Obama Administration's New Proposed Gun Regulation for Border States Met With Bipartisan Dissent

The Obama administration's plan to force new reporting requirements on thousands of gun dealers near the Mexico border is under fire from members of his own party.

At least three Democrats in the Senate and several more in the House are voicing opposition to a proposed regulation from the Bureau of Alcohol, Tobacco, Firearms and Explosives that would require about 8,500 gun dealers in four states – California, New Mexico, Arizona and Texas – to report gun sales of two or more high-powered rifles sold within five consecutive business days.

The proposal isn't connected in any way to the mass shooting in Arizona last weekend that left six people dead and 14 others wounded, including Rep. Gabrielle Giffords, D-Ariz., because the suspect used a handgun, which is already covered under these reporting requirements.

The new regulation would cover semiautomatic rifles greater than .22 caliber with detachable magazines.

Sen. Mark Begich, D-Alaska, has asked the ATF to withdraw its request to the White House for emergency authority to enact the regulation.

"While I understand the importance of cracking down on violence and gun trafficking along the U.S.-Mexico border, this wide-reaching regulation would punish law-abiding American gun owners and impede their Second Amendment rights," Begich wrote in a letter last week to ATF Acting Director Kenneth Melson. "Instead, we must secure our border and target Mexican drug cartels, as well as participating offenders in the United States."

The proposal also faces opposition from Montana's two Democratic senators, Max Baucus and Jon Tester, as well as 36 House members in both parties who say the regulation would subject gun dealers to burdensome requirements.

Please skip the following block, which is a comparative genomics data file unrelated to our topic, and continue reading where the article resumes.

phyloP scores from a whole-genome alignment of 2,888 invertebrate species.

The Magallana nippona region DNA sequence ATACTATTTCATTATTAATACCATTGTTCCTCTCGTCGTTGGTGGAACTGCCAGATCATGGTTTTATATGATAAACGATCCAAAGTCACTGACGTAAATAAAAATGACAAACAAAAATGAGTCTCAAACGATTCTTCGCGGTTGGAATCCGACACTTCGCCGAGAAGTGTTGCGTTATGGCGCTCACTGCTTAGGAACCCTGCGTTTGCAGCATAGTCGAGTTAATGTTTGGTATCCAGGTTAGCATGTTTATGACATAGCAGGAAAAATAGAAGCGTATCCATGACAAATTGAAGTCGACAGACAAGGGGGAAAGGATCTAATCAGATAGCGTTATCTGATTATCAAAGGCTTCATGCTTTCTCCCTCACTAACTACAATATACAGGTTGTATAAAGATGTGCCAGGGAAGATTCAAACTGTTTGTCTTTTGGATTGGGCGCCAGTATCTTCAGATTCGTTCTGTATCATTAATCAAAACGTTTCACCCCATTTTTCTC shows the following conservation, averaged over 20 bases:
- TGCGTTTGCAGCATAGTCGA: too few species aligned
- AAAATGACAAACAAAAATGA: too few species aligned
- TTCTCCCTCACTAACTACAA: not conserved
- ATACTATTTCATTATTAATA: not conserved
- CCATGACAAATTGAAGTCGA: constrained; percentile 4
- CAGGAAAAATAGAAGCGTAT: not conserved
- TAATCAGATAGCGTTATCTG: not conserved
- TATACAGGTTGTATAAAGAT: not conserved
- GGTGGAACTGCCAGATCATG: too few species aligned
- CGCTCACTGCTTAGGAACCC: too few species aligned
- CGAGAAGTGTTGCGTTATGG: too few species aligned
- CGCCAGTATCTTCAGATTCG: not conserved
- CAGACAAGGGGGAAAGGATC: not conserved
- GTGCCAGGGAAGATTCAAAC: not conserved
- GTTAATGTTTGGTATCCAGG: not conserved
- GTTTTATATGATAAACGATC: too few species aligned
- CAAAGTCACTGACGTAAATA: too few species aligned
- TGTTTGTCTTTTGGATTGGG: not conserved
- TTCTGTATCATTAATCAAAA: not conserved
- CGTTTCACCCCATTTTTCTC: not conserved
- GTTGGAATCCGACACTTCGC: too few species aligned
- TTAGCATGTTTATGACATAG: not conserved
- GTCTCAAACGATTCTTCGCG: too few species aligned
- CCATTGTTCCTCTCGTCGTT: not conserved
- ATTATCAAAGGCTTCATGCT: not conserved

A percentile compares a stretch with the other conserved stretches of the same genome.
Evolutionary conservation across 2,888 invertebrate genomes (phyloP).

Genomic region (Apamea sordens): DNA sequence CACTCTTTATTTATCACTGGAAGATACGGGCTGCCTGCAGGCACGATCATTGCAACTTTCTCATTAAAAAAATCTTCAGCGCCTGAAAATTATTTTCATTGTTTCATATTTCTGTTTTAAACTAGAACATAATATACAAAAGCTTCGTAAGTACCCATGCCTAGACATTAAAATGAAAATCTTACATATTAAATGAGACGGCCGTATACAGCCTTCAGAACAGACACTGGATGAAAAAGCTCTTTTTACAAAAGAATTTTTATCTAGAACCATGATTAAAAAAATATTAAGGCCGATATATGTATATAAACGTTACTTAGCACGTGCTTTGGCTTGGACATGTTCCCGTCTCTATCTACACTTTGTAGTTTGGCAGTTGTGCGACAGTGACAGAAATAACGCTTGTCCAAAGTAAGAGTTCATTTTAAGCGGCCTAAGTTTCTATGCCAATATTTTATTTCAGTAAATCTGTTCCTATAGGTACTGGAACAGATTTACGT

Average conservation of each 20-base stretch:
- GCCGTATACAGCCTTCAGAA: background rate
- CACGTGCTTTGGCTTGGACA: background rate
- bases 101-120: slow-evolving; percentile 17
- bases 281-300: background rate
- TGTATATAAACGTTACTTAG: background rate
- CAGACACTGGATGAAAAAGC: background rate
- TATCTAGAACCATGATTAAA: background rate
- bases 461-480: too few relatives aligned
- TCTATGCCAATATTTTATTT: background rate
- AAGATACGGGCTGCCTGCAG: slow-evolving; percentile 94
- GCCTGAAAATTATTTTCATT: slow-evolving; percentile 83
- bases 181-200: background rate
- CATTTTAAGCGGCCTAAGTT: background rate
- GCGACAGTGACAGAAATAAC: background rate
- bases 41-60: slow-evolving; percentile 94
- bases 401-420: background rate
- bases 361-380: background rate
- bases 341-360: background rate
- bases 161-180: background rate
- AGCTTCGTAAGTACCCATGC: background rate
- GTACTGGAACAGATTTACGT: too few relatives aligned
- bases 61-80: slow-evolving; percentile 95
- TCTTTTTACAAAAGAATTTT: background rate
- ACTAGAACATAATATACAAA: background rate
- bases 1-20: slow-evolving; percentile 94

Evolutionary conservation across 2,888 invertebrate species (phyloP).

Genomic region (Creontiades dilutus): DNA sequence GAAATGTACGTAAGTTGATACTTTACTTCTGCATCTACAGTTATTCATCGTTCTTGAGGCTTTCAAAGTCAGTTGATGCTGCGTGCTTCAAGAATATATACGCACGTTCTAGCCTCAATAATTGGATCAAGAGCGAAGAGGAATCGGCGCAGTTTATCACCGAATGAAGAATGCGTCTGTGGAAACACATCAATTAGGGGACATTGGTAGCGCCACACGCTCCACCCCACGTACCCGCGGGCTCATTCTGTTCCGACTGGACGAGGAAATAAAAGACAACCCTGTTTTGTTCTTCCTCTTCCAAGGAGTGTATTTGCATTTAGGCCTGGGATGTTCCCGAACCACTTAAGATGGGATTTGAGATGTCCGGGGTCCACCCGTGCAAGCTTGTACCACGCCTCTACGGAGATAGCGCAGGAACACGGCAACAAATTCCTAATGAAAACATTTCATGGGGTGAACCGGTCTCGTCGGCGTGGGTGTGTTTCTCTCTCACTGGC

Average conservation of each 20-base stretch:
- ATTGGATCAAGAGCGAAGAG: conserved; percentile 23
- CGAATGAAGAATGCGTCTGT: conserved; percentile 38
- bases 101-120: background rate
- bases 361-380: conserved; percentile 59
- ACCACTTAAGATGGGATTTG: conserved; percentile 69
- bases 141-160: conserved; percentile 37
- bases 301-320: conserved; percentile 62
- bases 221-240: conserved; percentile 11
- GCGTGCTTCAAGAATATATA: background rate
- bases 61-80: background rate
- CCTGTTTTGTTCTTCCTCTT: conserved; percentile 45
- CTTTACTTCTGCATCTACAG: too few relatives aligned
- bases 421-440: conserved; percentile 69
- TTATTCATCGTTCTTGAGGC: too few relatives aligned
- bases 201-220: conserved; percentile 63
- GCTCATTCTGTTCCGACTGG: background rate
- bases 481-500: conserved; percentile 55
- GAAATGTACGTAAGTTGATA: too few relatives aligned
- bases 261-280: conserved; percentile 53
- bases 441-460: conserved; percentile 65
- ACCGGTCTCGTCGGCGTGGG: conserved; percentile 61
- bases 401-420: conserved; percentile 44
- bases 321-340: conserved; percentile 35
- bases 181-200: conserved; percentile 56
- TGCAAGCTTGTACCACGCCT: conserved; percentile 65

They want the administration to enforce the agency's existing power to ensure gun dealers are in compliance with the law.

In a letter to President Obama last month, House members, including Reps. Dan Boren, D-Okla, Nick Rahall, D-W. Va., Mike Ross, D-Ark., Denny Rehberg, R-Mont., and Ron Paul, R-Texas,said the regulation should be reviewed by Congress first.

"While Congress has authorized multiple sales reporting for handguns, we have never extended this authority to other types of firearms," they wrote. "Expanding this power by executive decree would be an end run around Congress."

Other Republicans who have expressed opposition are Arizona Sens. John McCain and Jon Kyle.

The White House did not respond to an e-mail seeking comment.

The controversy over the proposal comes as the Tucson shooting renews debate on gun control laws and Obama struggles to get Senate confirmation for his choice to run the ATF, Andrew Traver. The agency has not had a director for more than four years.

Obama resubmitted the nomination last week after it died in the last session of Congress. But Traver still faces fierce opposition from groups such as the National Rifle Association.

"Traver has been deeply aligned with gun control advocates and anti-gun activities," the NRA said in a statement last week. "This makes him the wrong choice to lead an enforcement agency that has almost exclusive oversight and control over the firearms industry, its retailers and consumers."